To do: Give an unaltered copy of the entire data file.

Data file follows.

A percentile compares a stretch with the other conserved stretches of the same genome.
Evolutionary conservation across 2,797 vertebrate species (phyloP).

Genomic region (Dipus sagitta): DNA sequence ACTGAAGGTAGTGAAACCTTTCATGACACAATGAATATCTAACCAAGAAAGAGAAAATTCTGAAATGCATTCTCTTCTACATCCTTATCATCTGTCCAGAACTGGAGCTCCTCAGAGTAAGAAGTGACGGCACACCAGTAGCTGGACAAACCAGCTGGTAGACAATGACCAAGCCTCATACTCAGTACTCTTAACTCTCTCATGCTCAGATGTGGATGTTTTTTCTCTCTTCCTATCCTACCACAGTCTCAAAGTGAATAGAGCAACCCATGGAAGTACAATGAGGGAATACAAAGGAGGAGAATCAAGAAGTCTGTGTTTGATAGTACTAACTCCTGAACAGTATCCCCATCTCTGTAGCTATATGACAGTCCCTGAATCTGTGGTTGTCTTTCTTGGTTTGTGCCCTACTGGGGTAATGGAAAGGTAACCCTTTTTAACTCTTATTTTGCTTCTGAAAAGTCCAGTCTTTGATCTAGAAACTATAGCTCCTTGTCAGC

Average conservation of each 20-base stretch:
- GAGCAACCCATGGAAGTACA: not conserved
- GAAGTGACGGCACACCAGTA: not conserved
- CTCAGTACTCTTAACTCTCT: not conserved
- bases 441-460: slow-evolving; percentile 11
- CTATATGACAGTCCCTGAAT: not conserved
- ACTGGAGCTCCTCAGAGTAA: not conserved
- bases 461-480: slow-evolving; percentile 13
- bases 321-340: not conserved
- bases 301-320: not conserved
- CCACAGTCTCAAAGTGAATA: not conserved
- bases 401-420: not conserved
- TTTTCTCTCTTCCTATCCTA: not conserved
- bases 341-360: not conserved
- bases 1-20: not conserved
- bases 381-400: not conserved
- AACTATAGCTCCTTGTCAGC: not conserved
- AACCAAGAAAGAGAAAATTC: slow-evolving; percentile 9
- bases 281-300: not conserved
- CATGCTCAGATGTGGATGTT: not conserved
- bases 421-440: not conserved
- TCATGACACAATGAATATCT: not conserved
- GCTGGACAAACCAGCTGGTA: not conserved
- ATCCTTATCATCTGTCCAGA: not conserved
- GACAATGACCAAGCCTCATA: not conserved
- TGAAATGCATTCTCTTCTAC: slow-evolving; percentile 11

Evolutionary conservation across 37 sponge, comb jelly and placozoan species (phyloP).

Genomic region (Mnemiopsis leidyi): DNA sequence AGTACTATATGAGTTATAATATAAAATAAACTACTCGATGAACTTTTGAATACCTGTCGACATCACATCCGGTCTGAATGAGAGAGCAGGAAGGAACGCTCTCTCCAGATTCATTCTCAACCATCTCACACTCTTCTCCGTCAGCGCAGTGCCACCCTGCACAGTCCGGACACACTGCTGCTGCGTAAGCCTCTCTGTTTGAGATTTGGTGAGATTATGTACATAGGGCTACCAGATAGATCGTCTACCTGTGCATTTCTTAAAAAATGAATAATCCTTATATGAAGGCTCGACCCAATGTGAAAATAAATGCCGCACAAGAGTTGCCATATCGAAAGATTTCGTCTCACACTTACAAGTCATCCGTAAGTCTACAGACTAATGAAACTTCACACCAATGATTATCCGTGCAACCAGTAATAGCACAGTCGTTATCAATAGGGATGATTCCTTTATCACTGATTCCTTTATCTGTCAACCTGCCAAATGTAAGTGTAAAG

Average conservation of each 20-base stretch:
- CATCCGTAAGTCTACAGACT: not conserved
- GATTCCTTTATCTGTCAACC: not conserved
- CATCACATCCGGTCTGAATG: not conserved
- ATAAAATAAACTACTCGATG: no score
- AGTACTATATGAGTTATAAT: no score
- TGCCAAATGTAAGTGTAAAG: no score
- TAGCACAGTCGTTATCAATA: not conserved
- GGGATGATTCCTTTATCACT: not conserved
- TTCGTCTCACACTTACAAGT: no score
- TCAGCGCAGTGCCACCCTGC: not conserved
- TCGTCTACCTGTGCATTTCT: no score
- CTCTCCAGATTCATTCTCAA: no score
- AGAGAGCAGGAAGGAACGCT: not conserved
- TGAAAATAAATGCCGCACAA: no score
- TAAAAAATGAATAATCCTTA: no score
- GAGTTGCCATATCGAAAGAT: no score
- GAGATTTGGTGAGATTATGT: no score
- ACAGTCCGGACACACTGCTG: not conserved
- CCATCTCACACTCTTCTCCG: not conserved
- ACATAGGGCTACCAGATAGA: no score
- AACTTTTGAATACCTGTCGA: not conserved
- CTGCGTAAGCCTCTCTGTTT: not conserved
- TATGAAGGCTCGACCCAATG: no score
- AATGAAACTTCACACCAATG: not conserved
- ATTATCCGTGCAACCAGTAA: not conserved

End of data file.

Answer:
A percentile compares a stretch with the other conserved stretches of the same genome.
Evolutionary conservation across 2,797 vertebrate species (phyloP).

Genomic region (Dipus sagitta): DNA sequence ACTGAAGGTAGTGAAACCTTTCATGACACAATGAATATCTAACCAAGAAAGAGAAAATTCTGAAATGCATTCTCTTCTACATCCTTATCATCTGTCCAGAACTGGAGCTCCTCAGAGTAAGAAGTGACGGCACACCAGTAGCTGGACAAACCAGCTGGTAGACAATGACCAAGCCTCATACTCAGTACTCTTAACTCTCTCATGCTCAGATGTGGATGTTTTTTCTCTCTTCCTATCCTACCACAGTCTCAAAGTGAATAGAGCAACCCATGGAAGTACAATGAGGGAATACAAAGGAGGAGAATCAAGAAGTCTGTGTTTGATAGTACTAACTCCTGAACAGTATCCCCATCTCTGTAGCTATATGACAGTCCCTGAATCTGTGGTTGTCTTTCTTGGTTTGTGCCCTACTGGGGTAATGGAAAGGTAACCCTTTTTAACTCTTATTTTGCTTCTGAAAAGTCCAGTCTTTGATCTAGAAACTATAGCTCCTTGTCAGC

Average conservation of each 20-base stretch:
- GAGCAACCCATGGAAGTACA: not conserved
- GAAGTGACGGCACACCAGTA: not conserved
- CTCAGTACTCTTAACTCTCT: not conserved
- bases 441-460: slow-evolving; percentile 11
- CTATATGACAGTCCCTGAAT: not conserved
- ACTGGAGCTCCTCAGAGTAA: not conserved
- bases 461-480: slow-evolving; percentile 13
- bases 321-340: not conserved
- bases 301-320: not conserved
- CCACAGTCTCAAAGTGAATA: not conserved
- bases 401-420: not conserved
- TTTTCTCTCTTCCTATCCTA: not conserved
- bases 341-360: not conserved
- bases 1-20: not conserved
- bases 381-400: not conserved
- AACTATAGCTCCTTGTCAGC: not conserved
- AACCAAGAAAGAGAAAATTC: slow-evolving; percentile 9
- bases 281-300: not conserved
- CATGCTCAGATGTGGATGTT: not conserved
- bases 421-440: not conserved
- TCATGACACAATGAATATCT: not conserved
- GCTGGACAAACCAGCTGGTA: not conserved
- ATCCTTATCATCTGTCCAGA: not conserved
- GACAATGACCAAGCCTCATA: not conserved
- TGAAATGCATTCTCTTCTAC: slow-evolving; percentile 11

Evolutionary conservation across 37 sponge, comb jelly and placozoan species (phyloP).

Genomic region (Mnemiopsis leidyi): DNA sequence AGTACTATATGAGTTATAATATAAAATAAACTACTCGATGAACTTTTGAATACCTGTCGACATCACATCCGGTCTGAATGAGAGAGCAGGAAGGAACGCTCTCTCCAGATTCATTCTCAACCATCTCACACTCTTCTCCGTCAGCGCAGTGCCACCCTGCACAGTCCGGACACACTGCTGCTGCGTAAGCCTCTCTGTTTGAGATTTGGTGAGATTATGTACATAGGGCTACCAGATAGATCGTCTACCTGTGCATTTCTTAAAAAATGAATAATCCTTATATGAAGGCTCGACCCAATGTGAAAATAAATGCCGCACAAGAGTTGCCATATCGAAAGATTTCGTCTCACACTTACAAGTCATCCGTAAGTCTACAGACTAATGAAACTTCACACCAATGATTATCCGTGCAACCAGTAATAGCACAGTCGTTATCAATAGGGATGATTCCTTTATCACTGATTCCTTTATCTGTCAACCTGCCAAATGTAAGTGTAAAG

Average conservation of each 20-base stretch:
- CATCCGTAAGTCTACAGACT: not conserved
- GATTCCTTTATCTGTCAACC: not conserved
- CATCACATCCGGTCTGAATG: not conserved
- ATAAAATAAACTACTCGATG: no score
- AGTACTATATGAGTTATAAT: no score
- TGCCAAATGTAAGTGTAAAG: no score
- TAGCACAGTCGTTATCAATA: not conserved
- GGGATGATTCCTTTATCACT: not conserved
- TTCGTCTCACACTTACAAGT: no score
- TCAGCGCAGTGCCACCCTGC: not conserved
- TCGTCTACCTGTGCATTTCT: no score
- CTCTCCAGATTCATTCTCAA: no score
- AGAGAGCAGGAAGGAACGCT: not conserved
- TGAAAATAAATGCCGCACAA: no score
- TAAAAAATGAATAATCCTTA: no score
- GAGTTGCCATATCGAAAGAT: no score
- GAGATTTGGTGAGATTATGT: no score
- ACAGTCCGGACACACTGCTG: not conserved
- CCATCTCACACTCTTCTCCG: not conserved
- ACATAGGGCTACCAGATAGA: no score
- AACTTTTGAATACCTGTCGA: not conserved
- CTGCGTAAGCCTCTCTGTTT: not conserved
- TATGAAGGCTCGACCCAATG: no score
- AATGAAACTTCACACCAATG: not conserved
- ATTATCCGTGCAACCAGTAA: not conserved